Skip to main Content

Bear kills woman walking her dogs in Colorado, officials say

A man came home Friday evening to a perplexing scene: His girlfriend’s two dogs were outside the Durango, Colo., residence, their leashes still on. But his girlfriend was nowhere to be found.

He spent an hour searching before he found her body about 9:30 p.m. The 39-year-old woman had been killed in a bear attack while walking her dogs - an extraordinarily rare incident. The state has recorded three other such cases in the past 50 years.

“This is a tragic event and a sad reminder that bears are wild and potentially dangerous,” Cory Chick, Southwest Region manager for Colorado Parks and Wildlife, said in a news release.

Authorities have not publicly identified the woman or her boyfriend. Officials killed a female black bear and two cubs after using dogs to track them down in the area, with the wildlife agency saying the animals were “removed for public safety.”

CPW spokesman Jason Clay told the Durango Herald that the agency’s policy is to put down bears following attacks on humans, adding that “our No. 1 job is always to keep human health and safety in mind.”

The La Plata County Coroner’s Office plans to perform an autopsy on the woman’s body to determine the cause of death. Wildlife officers summoned to the scene after the boyfriend found the body and called 911 saw signs that she had been partially eaten. They also saw bear scat and hair in the area off Highway 550, north of Durango.

A team from the U.S. Department of Agriculture Wildlife Services quickly found the three bears nearby Friday. The bodies of the bears are being taken to a Colorado Parks and Wildlife’s lab in Fort Collins for a necropsy, and DNA from the bears and the scene is heading to another lab for testing.

“That could determine absolutely these were the bears that were responsible,” Clay told the Herald. He said the agency is “confident, but the DNA can prove that definitively.”

Based on an evaluation of the female black bear’s teeth, wildlife officers say she was more than 10 years old. They spent hours at the scene, working through the night and into Saturday, searching for evidence to corroborate that the incident was a bear attack.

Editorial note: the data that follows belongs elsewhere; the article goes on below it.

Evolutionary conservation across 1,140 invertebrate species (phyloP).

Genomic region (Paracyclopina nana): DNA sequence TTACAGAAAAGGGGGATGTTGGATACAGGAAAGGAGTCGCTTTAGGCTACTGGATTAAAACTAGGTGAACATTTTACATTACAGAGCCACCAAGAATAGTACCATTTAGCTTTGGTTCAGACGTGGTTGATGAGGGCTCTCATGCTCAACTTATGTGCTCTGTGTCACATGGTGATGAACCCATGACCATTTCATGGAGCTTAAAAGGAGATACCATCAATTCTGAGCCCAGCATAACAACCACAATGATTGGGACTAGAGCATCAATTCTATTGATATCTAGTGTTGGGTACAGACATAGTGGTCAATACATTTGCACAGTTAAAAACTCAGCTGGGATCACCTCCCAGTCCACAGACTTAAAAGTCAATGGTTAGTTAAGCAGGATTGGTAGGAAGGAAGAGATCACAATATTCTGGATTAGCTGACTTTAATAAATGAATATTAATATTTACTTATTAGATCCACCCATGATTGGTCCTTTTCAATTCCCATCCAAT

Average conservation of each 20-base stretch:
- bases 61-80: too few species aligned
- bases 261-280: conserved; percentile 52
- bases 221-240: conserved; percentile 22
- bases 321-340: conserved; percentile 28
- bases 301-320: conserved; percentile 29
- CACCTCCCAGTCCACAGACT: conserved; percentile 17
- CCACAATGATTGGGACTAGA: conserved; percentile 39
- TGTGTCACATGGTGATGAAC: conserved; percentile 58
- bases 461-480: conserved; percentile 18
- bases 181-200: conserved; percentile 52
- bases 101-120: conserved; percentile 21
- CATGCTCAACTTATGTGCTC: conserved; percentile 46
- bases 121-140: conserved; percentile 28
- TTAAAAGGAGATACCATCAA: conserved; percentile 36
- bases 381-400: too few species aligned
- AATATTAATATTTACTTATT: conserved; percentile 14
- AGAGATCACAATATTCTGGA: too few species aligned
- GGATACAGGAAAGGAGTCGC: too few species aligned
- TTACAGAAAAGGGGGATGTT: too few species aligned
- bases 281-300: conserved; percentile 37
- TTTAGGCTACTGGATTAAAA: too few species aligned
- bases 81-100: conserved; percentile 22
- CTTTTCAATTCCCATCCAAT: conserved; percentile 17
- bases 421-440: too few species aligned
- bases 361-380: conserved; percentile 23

Colorado Parks and Wildlife has received several reports of bears becoming active this spring in the Durango area, located in the southwestern corner of the state. The majority have been sightings, the agency said in its news release. On March 23, someone reported a bear getting into trash, and a resident said a bear had torn down his bird feeder two weeks ago.

Black bears are generally smaller than grizzly bears, with males averaging around 275 pounds and females about 175 pounds, according to the state wildlife agency. Colorado once had both, but the last grizzly bear in the state was killed in 1979. Now, it’s home to an estimated 17,000 to 20,000 black bears in a habitat increasingly encroached upon by humans, creating the potential for more encounters, Colorado Parks and Wildlife said in a report.

The bears are naturally shy and wary of people. Typically, their instinct is to run away from potential danger, according to the wildlife agency.

Across the nation, recent headline-grabbing encounters include a 16-year-old runner killed by a black bear in 2017 after going off course during a race near Anchorage. In 2019, a camera caught a father and son shooting and killing a mother black bear and cubs as they were bedded down for winter in Prince William Sound in Alaska.

And months later, Oregon wildlife officials euthanized a young black bear after determining that he had become too comfortable with humans.

Experts have said bear attacks on humans are often related to dogs. Dave Garshelis, a former bear research scientist with the Minnesota Department of Natural Resources, told ABC News that there have been cases of dog owners getting hurt when trying to intervene in conflicts between bears and dogs. In others, he said, the dog runs to its owner for protection and “next thing you know the bear is two feet away.”

CPW officials recommend that people make their presence known while in bear country. Clay suggested making noise or walking with a friend, the Herald reported. He said bear spray and air horns can be used as deterrents.

During run-ins with bears, he said, people should stand still and speak calmly. If the bear does not leave, they should stay in place while waving their arms to look bigger.

Wildlife experts and authorities say it’s rare for a black bear to become aggressive with a human. But Clay told the Herald that such instances call for fighting back “with everything that you’ve got.”

“These are wild animals,” he said, “and bears are dangerous animals.”